SE: It definitely seems like you’re giving your characters a lot of respect. I mean, they’re obviously cute kids, and they’re teenagers with teenager lives, but the show gives them a lot of respect.

JW: Respect, actually, is THE word here. I can’t write somebody that I don’t understand. If I don’t understand them, I don’t know what they’re gonna say. And a lot of high school portrayals are often heartfelt and sweet, but they tend to focus on the central characters; they don’t have all these peripheral characters. And those stories tend to make those other characters stereotypes, you know — the fat kid, the shy kid — and this show is really for them. There’s also some reality to it; these friendships are really strong. And the whole point is that these are the people with the richest internal lives. Buffy is a reflection of that.

This reflects the imagination of the `loser,’ much like myself (laughs).

SE: I doubt anybody would call you that at this point, so there’s your come-uppance. Ultimate teenage revenge. Anyway, I’ve noticed how the main characters on the show really act as a family. Is that another thing you intended to show all along? That when your family doesn’t understand or if they’re not around you can sometimes find other `family’?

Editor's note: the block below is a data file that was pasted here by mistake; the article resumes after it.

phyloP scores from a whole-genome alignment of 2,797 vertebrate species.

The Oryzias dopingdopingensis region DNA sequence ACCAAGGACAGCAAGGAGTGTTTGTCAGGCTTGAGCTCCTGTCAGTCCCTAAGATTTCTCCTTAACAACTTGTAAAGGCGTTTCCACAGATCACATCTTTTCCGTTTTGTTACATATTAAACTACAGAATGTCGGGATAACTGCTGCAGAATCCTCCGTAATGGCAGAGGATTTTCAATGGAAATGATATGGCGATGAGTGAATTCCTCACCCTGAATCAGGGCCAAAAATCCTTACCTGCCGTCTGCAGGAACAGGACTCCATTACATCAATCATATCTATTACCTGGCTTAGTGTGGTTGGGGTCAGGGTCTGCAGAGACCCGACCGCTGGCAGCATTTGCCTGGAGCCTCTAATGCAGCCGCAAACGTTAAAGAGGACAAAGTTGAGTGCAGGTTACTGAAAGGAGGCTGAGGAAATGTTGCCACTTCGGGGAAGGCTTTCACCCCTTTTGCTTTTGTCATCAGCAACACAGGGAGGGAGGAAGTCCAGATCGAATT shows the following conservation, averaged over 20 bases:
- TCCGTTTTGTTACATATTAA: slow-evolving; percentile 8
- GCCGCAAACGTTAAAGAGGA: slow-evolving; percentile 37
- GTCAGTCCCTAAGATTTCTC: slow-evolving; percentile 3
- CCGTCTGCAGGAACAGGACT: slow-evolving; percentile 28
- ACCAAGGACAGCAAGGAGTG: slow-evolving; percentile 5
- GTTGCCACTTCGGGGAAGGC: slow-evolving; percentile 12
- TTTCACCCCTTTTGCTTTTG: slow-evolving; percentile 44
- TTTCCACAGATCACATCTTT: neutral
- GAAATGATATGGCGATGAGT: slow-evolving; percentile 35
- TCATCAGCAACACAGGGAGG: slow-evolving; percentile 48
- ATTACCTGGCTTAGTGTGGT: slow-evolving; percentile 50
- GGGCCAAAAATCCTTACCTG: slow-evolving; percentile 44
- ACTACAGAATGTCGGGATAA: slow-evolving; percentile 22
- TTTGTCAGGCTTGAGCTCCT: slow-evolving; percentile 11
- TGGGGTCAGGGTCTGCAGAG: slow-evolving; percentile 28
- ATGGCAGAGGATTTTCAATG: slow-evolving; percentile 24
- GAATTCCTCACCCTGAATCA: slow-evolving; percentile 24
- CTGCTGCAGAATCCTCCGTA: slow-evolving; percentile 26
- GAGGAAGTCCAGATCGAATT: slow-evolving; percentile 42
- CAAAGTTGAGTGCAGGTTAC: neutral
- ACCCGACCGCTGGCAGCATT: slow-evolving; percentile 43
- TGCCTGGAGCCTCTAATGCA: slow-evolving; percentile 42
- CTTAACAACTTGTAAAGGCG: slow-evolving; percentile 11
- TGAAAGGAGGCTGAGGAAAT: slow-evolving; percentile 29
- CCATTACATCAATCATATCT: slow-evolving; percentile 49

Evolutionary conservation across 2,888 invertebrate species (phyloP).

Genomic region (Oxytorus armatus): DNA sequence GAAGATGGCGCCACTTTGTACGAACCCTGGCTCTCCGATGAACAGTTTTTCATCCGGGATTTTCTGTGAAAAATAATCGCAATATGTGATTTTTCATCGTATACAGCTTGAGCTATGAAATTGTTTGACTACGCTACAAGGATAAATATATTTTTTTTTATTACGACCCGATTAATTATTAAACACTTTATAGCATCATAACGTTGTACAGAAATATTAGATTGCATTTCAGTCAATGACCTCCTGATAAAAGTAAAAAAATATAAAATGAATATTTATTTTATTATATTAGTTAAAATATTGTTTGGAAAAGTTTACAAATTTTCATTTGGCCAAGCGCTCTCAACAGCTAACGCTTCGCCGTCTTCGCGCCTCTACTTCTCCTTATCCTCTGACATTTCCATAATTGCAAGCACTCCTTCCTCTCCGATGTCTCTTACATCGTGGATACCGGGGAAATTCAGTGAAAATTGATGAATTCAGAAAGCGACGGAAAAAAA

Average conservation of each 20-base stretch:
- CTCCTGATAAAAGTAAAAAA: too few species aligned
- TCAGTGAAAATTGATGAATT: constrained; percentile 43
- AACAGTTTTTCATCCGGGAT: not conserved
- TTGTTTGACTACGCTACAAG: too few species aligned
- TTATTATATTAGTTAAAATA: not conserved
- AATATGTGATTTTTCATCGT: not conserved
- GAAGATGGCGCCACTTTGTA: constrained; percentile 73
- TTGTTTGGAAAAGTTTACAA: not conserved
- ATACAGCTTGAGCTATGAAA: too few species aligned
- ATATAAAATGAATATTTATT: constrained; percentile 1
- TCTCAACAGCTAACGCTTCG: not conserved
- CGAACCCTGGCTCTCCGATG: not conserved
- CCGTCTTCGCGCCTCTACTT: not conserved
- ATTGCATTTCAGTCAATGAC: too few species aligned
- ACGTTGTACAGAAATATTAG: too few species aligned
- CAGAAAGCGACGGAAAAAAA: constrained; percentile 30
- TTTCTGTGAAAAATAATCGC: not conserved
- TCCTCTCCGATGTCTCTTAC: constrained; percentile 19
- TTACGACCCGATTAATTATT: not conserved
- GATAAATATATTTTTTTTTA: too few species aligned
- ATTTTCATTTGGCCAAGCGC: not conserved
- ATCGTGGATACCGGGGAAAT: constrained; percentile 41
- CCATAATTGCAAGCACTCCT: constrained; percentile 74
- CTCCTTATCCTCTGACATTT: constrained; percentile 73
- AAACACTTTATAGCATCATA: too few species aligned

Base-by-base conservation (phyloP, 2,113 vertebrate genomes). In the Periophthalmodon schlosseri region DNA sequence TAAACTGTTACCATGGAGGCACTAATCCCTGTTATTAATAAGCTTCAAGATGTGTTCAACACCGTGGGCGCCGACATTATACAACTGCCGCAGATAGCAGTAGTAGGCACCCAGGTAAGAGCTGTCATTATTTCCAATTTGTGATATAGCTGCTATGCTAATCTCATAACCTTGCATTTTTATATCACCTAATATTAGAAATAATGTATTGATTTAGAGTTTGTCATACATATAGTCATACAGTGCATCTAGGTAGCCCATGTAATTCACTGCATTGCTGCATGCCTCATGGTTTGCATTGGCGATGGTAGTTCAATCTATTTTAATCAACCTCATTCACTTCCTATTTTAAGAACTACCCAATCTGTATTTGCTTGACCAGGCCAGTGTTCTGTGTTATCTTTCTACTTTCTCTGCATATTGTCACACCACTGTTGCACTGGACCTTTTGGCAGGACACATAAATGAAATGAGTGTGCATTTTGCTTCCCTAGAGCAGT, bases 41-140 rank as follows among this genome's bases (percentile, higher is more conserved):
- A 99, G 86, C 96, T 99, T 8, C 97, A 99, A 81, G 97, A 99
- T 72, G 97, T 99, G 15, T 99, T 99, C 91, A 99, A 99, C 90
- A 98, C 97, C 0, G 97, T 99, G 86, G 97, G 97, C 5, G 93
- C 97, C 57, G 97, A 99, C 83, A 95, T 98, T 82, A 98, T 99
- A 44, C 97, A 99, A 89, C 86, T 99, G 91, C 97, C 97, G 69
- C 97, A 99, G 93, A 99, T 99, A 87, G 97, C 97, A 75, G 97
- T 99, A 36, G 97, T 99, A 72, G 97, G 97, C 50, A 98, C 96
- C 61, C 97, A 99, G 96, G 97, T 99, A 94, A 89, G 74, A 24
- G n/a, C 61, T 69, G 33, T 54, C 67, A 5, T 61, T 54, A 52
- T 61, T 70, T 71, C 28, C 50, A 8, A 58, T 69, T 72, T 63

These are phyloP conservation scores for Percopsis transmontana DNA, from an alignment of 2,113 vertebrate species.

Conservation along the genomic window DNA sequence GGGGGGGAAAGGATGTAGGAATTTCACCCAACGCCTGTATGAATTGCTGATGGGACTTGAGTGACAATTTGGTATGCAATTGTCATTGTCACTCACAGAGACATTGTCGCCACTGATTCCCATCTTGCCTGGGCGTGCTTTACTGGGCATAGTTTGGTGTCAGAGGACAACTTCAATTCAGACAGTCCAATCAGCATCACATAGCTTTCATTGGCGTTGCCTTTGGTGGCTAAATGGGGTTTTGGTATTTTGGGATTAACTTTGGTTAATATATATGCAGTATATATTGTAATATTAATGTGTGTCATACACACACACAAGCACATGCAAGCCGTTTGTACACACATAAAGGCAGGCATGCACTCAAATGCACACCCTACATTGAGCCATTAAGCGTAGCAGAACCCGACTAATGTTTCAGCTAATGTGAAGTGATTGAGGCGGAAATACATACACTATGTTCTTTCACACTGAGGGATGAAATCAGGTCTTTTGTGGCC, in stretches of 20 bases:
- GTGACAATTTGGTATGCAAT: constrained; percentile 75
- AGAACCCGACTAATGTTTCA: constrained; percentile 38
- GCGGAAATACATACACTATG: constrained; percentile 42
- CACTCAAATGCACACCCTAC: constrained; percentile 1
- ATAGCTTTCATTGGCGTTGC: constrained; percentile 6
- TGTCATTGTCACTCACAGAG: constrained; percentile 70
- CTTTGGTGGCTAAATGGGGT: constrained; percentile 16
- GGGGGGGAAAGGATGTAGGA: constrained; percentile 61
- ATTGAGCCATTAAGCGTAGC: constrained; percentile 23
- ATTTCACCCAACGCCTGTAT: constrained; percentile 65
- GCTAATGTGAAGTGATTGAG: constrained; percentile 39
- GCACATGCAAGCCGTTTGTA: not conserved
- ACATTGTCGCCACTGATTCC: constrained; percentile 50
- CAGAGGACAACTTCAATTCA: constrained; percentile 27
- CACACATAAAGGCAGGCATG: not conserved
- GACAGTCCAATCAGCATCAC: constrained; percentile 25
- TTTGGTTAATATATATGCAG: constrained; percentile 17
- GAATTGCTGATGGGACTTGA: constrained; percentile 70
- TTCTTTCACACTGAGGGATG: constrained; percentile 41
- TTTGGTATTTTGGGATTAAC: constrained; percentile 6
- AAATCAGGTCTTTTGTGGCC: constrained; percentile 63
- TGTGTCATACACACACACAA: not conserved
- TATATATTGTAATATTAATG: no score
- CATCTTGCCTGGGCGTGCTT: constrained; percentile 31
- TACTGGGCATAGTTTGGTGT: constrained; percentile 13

JW: Well, that’s something I’ve always believed, and not just with Buffy. You know, everybody always talks about the family as being important, and I always want to just create one. Not an actual family, because actual families don’t get along, and they never do. It’s always the ones you build yourself that work the best, when people build bonds together because they actually need and love each other. It’s not really the genes that count so much. And, things are going to get harder for the family on the show. It’s going to get a little dysfunctional like any other family, just because it gets more complicated.

SE: And especially with the way the season finale ended, it seems like everything is completely up in the air. Are you predicting dramatic changes for the series?

JW: Not enormous changes, but those kind of inevitable changes.

SE: Did you get any panicked responses after the season finale showed Buffy leaving town?

JW: A couple of people were like, “is she leaving the show?” And the answer is “No, she will be back in Sunnydale, post haste.” But we did want to explore a little bit of a journey before she comes back. She will have been gone all summer, so when we pick up again, nobody will know where she is, and we’ll find out what she’s been doing.